The total sales they estimate you have made are then compared over a number of weeks with your declared sales so that allowance can be made for holiday periods and other times when trade may be particularly good or bad. The average is then used to calculate a suppression percentage. HMRC will seek to obtain roughly the same percentage suppression rate using a number of different routes to establish their case.


HMRC will count the number of people entering the restaurant and leaving over several representative periods including quiet and busy periods. They will also try to identify people taking takeaways out. This is quite difficult for HMRC to do. Their object is to work out the likely takings say at lunch time and in the evening over a number of weeks. They will say count that there were 30 covers at lunch on a certain day and then ask you to produce your records showing the number of covers. If, say your records only show 20 covers, then they will claim a suppression rate of 1/3rd.

Identifying the number of takeaways is much harder. Taxpayers normally say in court that the people leaving were taxi drivers or staff going out to smoke or people who had eaten in the restaurant. HMRC's officers will say the people leaving were all carrying bags.

Wet goods mark up

HMRC obtain details of the drinks supplied to the restaurant over a period of time. They will then work out the amount each customer would have drunk based on the declared turnover and seek to show it is absurdly high. There are well established figures of how much people drink at meals. If your declared alcohol purchases are very high compared to the declared meals you are selling so that it appears each customer drinks 10 pints of beer then customs will have a strong case. Tax payers normally say that alcohol is used in cooking, is consumed by staff or that there are breakages or theft.

Formal interview

HMRC will return a few months later and seek to have a formal interview with the taxpayer which is usually recorded. The questions they ask are designed to close down “escape” routes and the interview will be typed up and used in court. The questions usually cover the following:-

  • How many staff do you employ and what are their roles?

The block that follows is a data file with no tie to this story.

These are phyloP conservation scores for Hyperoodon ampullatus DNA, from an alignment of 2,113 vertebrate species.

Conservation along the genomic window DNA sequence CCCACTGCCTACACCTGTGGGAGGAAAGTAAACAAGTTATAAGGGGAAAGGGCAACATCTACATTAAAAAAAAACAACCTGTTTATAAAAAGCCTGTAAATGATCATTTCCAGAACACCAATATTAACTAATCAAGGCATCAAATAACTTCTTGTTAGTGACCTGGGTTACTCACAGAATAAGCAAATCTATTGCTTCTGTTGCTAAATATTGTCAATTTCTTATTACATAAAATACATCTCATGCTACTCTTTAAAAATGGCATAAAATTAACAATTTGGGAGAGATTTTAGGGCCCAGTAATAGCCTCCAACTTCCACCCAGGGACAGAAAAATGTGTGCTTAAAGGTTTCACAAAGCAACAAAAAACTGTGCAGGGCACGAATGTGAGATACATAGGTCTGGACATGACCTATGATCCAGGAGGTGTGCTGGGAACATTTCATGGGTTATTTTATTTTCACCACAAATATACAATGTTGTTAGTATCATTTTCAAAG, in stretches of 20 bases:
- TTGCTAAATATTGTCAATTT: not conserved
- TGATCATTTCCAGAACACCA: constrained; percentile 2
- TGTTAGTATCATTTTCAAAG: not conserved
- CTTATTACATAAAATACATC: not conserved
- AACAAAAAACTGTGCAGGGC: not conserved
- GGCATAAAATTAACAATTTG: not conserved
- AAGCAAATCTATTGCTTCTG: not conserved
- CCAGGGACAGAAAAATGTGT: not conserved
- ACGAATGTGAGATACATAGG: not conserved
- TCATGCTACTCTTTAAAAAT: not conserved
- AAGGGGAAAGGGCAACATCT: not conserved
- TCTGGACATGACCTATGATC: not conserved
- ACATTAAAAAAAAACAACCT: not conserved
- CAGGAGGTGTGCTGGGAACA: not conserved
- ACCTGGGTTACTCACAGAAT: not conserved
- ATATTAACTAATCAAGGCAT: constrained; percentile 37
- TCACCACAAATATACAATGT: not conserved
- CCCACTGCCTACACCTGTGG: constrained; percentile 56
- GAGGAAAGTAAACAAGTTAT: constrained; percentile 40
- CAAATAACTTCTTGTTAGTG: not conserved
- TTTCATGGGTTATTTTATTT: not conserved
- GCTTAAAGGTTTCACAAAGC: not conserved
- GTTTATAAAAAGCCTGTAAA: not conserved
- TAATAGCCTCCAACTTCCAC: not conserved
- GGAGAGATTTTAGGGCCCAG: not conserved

• Who manages the cash till and cashes up at the end of the day?
  • Who does the businesses accounts?
  • Where do you keep the paperwork regarding the running of the business?
  • Has the cash machine been working normally?
  • Is there only one cash machine?
  • Have you ever sacked or disciplined anyone for theft of stock? Are you aware of any thefts?
  • Do you allow staff to drink whilst working?
  • Who orders your supplies? How do they pay by cash or credit card or is it all on account?
  • Do you go to a cash and carry for any supplies? Who does the buying?
  • Have you had any particularly busy or quiet periods over the last 3 months?
  • Are there any days when trade is particularly busy or quiet?
  • Have you advertised in the last 3 months or had any promotion which has recently boosted trade? If so please provide the promotional material.
  • Do taxi drivers get any free meals? Do they come into the restaurant or wait outside?
  • Are take away meals always sold in a specific carry bag?

It is best to get professional advice before agreeing to any such interview. This interview is likely to form a large part of HMRC's case against you. Ideally you want HMRC to send their questions to you in writing before any meeting so that you can properly consider them with your tax adviser and not be pressurised into giving hasty, ill-considered replies under pressure.

November 2011

David Anderson
Solicitor and Chartered Tax Adviser